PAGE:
Lilli Cooper plays the role of Julie, a rising performer who becomes close friends with Dorothy and who Michael starts to develop feelings for. What I love about Julie's character is that even though she thinks she becomes a better person because of Dorothy, she actually indirectly makes Michael a better person. While Julie is considered a leading role, in my opinion the way they created the role made it seem more secondary. Again, I'm not sure how the role is in the movie version, but I felt the show featured more scenes with Michael and Jeff. At least those were the scenes that stood out the most to me. I also did not like how they ended the movie with Michael and Julie. I was left with more questions than answers.

Sarah Stiles performed the role of Sandy, Michael's ex-girlfriend and current friend. Sarah gives the comedic performance of the season with this role, performing on the hardest numbers in the show. Her big number, "What's Gonna Happen", reminds me of a mix of Sondheim and A Gentleman's Guide to Love and Murder. She really portrays the mindset and nervous anxiety of an actress trying to make it big time and get their name out there. I also related to her because she overthinks every situation the same way that I tend to do.

I was lucky enough to see understudy James Moyes in the role of Jeff for the show and he was amazing. During the first act, I kept forgetting which character had an understudy performing it and completely thought that Jeff was the principal cast. This is what I love most about seeing understudies is that you get to see someone in the role who doesn't perform it eight times a week but knows the character inside and out as the principal would. My biggest pet peeve for Broadway is when people complain about seeing understudies in a performance, but honestly I get so excited to see names up on the understudy boards because you get the rare chance to see someone else in the role. What I love about James's Jeff is that aside from Santino's performance, he was the performer that stood out the most for me, even though Jeff is the most indifferent person in the cast. My favorite part is how he goes along with Michael's crazy plan without questioning it much, except to tell him how crazy the plan actually is.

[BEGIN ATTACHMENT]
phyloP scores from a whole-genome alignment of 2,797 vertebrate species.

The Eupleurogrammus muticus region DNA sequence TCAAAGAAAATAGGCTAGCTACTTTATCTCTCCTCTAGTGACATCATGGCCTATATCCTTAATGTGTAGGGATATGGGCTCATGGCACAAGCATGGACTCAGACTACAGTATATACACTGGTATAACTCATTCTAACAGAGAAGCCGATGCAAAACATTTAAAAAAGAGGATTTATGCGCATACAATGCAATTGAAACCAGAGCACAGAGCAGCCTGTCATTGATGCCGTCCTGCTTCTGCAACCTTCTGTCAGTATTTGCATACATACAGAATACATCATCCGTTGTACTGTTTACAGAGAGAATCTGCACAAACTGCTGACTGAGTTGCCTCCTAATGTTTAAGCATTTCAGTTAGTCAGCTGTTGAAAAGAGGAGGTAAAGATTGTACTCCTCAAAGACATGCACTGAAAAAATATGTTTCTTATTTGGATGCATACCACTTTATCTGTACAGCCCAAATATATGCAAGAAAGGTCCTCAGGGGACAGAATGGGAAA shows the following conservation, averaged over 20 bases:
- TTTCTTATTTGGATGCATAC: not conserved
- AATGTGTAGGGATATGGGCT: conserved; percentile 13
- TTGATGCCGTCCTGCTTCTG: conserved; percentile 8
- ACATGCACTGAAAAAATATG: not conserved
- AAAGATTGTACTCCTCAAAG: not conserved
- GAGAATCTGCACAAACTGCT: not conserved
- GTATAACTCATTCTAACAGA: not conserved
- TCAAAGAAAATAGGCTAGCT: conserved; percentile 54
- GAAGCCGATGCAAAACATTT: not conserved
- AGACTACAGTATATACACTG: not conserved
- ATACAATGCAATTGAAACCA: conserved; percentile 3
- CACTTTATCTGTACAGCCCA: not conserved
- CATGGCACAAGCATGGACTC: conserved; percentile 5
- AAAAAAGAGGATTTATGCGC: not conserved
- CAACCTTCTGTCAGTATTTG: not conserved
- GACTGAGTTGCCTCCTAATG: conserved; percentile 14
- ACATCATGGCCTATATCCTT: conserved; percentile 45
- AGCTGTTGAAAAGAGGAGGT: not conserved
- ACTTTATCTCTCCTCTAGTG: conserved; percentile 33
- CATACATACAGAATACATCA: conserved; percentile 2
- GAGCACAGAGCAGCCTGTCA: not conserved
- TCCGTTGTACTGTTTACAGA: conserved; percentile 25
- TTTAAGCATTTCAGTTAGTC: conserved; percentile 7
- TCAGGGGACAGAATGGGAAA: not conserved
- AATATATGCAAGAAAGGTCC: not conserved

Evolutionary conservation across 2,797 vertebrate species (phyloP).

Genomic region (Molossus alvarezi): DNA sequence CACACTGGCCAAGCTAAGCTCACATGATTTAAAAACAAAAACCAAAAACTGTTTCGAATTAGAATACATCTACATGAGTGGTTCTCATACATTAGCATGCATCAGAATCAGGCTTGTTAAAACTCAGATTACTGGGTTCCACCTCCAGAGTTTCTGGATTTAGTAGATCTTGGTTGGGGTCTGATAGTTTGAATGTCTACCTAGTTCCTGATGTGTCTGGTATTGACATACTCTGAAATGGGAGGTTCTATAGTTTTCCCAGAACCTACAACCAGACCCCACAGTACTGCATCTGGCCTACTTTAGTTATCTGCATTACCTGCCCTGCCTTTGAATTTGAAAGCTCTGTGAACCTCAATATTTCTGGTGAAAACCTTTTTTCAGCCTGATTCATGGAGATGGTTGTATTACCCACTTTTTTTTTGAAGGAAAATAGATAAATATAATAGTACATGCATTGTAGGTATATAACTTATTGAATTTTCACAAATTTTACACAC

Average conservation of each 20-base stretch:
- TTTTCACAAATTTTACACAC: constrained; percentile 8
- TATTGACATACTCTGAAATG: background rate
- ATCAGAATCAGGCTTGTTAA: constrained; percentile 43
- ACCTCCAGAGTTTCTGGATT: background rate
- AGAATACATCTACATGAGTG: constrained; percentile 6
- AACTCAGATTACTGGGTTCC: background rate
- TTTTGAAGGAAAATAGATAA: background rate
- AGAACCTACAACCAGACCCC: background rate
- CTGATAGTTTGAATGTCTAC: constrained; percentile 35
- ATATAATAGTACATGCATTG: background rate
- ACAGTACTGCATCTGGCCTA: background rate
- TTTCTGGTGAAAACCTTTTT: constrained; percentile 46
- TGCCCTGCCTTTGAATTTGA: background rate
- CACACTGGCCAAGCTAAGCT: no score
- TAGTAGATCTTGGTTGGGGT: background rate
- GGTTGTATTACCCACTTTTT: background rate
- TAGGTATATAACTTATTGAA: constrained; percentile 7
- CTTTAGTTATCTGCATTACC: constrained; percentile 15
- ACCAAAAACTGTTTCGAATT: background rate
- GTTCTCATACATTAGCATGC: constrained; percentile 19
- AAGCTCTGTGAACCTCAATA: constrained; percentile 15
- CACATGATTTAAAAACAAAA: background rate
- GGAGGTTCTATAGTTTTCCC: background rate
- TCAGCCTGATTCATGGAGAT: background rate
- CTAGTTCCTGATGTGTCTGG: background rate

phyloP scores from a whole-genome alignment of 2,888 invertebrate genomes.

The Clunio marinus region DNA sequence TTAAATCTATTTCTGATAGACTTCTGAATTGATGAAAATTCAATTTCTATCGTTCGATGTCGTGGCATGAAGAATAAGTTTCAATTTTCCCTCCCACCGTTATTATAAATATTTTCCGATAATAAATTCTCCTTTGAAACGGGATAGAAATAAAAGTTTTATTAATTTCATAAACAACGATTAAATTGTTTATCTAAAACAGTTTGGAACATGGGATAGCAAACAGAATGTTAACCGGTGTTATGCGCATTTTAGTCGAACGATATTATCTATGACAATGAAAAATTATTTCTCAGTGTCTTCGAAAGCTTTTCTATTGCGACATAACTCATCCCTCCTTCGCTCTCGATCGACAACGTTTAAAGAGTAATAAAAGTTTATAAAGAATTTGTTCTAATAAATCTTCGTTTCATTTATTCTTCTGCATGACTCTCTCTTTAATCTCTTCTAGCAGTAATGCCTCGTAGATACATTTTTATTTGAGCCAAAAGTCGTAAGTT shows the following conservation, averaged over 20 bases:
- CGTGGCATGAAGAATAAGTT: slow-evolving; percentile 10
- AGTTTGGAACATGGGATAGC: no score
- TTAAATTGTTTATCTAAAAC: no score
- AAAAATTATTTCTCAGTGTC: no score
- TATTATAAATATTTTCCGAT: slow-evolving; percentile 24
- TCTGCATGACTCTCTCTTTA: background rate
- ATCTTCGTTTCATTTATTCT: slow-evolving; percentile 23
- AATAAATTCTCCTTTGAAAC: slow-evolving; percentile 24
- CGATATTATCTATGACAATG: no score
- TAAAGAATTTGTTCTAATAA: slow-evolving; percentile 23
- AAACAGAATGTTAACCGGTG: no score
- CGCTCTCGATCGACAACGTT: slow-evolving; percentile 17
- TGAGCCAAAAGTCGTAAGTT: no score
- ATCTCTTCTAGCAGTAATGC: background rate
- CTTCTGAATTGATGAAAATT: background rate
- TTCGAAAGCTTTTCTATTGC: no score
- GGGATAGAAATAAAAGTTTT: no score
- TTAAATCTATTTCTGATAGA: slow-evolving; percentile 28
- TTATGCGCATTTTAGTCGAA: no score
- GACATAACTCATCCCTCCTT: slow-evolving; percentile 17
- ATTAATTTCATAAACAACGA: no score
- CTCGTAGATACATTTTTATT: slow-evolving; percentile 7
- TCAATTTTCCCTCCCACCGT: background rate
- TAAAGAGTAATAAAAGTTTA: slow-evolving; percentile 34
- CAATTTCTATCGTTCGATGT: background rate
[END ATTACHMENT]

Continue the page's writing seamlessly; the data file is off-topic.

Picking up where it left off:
Some of the more minor characters that stood out for me in the show were John Behlmann as Max, an actor in the show who develops a crush on Dorothy, Julie Halston as Rita, producer for the show Michael ends up booking as Dorothy, and Michael McGrath as Stan, Michael's agent. Halston and McGrath are both veterans on Broadway and still deliver stellar comedic performances that leave a lasting impression on the audience, while Behlmann is a newer face to the broadway stage, but delivers a comedic performance that I believe will lead him to long career on the stage.

This show is great for anyone who has seen the movie. It's one of the best film to stage adaptations I've seen recently. There is some language used throughout the show, so I wouldn't suggest it for anyone with young children tagging along.

Tootsie is currently playing at the Marquis Marriott theatre until January 5 and then will be launching a national tour in 2020.